In my senior year of high school, my itinerant teacher, Mrs. Sweeney gave me a blank journal and told me to start writing in it. So I did. I wrote poems and collected my favorite quotes and filled up nearly every page in the book. In the back of the journal, I pasted a poem that I cut out from the Chicago Tribune. I found the poem, Comes the Dawn, (written by Veronica A. Shoffstall) in a Dear Abby column:
After a while you learn the subtle difference
Between holding a hand and chaining a soul
And you learn that love doesn't mean security,
And you begin to learn that kisses aren't contracts
And presents aren't promises.
And you begin to accept your defeats
With your head up and your eyes open,
With the grace of an adult, not the grief of a child.
And you learn to build all your roads on today,
Because tomorrow's ground is too uncertain.
And futures have a way of falling down in mid-flight.
After a while you learn that even sunshine
Burns if you get too much.
So you plant your own garden and decorate
Your own soul, instead of waiting
For someone to bring you flowers
And you learn that you really can endure...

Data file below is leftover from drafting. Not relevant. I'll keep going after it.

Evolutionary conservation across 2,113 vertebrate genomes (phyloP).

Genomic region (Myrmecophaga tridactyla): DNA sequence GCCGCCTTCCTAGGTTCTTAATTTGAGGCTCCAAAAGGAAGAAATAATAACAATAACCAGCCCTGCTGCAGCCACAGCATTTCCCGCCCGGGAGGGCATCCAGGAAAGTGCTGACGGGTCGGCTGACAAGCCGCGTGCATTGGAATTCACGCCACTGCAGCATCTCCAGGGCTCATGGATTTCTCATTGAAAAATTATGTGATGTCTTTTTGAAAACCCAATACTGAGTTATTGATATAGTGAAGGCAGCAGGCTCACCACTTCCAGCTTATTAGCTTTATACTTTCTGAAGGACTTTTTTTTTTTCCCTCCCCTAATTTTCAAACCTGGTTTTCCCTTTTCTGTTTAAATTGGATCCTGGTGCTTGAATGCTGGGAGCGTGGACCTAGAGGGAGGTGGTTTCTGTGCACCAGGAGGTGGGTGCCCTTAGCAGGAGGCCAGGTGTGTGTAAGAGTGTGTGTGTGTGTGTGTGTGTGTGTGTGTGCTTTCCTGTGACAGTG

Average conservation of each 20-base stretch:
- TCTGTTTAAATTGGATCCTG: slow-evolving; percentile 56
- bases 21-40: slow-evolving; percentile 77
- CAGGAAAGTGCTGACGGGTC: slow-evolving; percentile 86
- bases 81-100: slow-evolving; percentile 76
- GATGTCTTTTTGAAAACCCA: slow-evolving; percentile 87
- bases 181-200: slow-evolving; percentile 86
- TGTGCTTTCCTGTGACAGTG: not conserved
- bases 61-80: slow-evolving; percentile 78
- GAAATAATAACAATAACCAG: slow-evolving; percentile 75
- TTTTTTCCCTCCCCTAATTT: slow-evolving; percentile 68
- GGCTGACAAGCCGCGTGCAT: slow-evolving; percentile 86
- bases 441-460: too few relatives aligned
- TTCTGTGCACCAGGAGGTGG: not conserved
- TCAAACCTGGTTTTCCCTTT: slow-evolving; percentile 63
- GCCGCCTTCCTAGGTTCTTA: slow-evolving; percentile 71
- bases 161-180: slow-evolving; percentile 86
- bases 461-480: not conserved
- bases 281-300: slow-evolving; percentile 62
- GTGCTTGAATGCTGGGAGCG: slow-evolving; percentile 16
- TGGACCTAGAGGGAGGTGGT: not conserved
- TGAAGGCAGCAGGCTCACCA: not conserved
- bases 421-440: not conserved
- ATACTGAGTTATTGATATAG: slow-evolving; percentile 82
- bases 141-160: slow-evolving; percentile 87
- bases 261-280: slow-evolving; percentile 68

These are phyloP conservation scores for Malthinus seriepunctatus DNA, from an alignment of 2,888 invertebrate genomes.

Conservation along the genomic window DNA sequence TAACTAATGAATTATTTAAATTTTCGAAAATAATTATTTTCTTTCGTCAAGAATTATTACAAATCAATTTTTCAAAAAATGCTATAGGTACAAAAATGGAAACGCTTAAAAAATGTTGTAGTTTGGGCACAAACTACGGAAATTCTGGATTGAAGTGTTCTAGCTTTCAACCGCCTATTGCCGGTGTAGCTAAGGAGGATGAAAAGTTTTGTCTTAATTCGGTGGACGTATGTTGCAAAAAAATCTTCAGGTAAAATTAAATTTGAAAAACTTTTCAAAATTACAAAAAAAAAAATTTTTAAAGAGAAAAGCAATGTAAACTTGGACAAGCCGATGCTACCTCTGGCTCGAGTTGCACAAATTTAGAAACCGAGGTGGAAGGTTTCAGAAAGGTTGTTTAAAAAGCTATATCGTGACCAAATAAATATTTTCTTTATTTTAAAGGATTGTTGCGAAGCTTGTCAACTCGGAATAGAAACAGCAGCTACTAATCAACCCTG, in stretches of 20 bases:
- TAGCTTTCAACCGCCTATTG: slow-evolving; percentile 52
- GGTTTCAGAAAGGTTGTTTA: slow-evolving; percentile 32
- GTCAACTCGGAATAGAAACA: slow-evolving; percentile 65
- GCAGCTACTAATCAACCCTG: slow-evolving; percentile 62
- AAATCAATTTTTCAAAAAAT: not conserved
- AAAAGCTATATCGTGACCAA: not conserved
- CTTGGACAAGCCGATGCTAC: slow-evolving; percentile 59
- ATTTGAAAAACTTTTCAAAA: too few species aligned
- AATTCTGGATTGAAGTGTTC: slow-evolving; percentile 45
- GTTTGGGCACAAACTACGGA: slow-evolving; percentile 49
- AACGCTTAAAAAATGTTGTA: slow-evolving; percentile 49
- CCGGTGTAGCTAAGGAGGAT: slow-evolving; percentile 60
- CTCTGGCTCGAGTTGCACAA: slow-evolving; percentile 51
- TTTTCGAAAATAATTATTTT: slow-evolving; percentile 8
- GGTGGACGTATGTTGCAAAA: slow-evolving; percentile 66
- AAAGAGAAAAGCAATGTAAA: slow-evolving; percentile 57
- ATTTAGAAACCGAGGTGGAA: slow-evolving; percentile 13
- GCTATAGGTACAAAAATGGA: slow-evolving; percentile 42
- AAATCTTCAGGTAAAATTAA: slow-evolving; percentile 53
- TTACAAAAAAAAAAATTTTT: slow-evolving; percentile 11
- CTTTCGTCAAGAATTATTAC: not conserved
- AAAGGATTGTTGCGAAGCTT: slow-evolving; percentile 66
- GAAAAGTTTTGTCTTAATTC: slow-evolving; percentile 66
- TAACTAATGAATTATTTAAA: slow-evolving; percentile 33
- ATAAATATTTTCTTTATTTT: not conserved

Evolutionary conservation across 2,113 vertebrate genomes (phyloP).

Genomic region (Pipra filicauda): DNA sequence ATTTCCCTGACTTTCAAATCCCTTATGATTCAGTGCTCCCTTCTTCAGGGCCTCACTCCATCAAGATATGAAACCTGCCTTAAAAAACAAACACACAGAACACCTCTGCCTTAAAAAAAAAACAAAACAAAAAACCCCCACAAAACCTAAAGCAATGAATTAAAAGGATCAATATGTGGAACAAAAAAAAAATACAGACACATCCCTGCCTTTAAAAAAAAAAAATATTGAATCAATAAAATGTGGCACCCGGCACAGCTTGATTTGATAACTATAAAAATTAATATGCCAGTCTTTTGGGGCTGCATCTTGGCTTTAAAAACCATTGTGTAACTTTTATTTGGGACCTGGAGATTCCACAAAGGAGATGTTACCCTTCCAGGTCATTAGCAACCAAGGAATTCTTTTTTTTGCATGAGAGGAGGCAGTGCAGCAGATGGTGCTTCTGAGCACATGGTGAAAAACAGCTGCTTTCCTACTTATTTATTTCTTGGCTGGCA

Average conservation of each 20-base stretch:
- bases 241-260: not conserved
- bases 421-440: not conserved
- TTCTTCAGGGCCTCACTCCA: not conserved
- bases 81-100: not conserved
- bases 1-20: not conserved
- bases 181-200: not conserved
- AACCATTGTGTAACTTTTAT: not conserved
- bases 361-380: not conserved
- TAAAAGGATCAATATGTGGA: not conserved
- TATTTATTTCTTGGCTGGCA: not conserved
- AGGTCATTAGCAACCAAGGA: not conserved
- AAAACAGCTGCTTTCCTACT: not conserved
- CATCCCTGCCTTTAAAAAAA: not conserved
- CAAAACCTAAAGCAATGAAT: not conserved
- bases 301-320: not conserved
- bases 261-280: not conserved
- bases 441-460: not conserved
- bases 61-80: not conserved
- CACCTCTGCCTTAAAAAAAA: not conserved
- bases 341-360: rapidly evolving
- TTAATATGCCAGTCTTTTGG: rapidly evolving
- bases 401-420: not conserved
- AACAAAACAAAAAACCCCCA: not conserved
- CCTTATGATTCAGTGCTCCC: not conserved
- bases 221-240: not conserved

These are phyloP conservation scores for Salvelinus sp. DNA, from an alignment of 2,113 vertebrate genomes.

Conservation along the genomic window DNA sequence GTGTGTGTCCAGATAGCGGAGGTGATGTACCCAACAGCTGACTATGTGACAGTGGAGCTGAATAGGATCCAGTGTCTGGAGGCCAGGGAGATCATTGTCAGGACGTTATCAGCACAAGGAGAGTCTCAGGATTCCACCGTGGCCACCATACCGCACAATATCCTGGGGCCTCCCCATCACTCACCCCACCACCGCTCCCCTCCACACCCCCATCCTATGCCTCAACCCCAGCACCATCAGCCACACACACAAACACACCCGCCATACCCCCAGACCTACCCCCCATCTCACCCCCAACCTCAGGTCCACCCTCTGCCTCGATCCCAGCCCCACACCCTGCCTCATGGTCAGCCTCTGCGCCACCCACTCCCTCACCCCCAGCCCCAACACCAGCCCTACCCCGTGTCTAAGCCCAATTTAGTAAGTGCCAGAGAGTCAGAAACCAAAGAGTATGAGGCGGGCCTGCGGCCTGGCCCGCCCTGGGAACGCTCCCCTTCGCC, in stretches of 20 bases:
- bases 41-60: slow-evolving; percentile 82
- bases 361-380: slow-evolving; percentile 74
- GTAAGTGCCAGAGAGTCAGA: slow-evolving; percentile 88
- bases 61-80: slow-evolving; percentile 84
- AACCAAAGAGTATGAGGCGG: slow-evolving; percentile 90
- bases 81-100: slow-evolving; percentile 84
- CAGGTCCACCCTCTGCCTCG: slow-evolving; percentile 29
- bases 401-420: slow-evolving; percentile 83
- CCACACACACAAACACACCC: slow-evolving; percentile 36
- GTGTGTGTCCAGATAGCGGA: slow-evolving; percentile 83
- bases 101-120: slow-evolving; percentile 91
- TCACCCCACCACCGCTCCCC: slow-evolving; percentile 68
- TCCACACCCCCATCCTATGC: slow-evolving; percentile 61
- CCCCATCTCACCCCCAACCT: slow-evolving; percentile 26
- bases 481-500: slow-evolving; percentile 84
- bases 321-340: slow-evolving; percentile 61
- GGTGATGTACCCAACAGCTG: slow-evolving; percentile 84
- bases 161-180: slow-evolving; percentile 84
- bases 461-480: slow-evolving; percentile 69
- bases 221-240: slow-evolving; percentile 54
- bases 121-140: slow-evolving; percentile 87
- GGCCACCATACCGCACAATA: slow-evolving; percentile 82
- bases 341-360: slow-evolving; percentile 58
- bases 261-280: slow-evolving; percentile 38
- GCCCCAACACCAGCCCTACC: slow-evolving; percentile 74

That you really are strong,
And you really do have worth
And you learn and learn and learn.
With every goodbye you learn.
A quick look at Google shows me that the Dear Abby clip had an impact on others as well. At that time, deep into teenage-hood, "every goodbye" referenced the boyfriends that came and went from my life. It was about surviving that fickle dating stage filled with infatuation. Goodbye meant the end of being together and the beginning of finding someone else. Today, in my mid-forties, I look at this poem and it has such a different meaning today. It is about evolving as a woman, a mom, and a daughter-- about discovering the strengths within and overcoming life's challenges. It's about growing comfortable in your own body, about pushing limits, and letting go.
And the goodbyes-- the goodbyes have a whole different meaning after racking up years of goodbyes. The goodbyes are about friendships that take a different direction, the child who is off to camp and farewells to family members that live several states away. With a son off to college in a few weeks, I'll be facing a goodbye that I'm not quite ready for.
And sadly, the poem reflects the hardest goodbye of all: the dear ones who have departed this earth.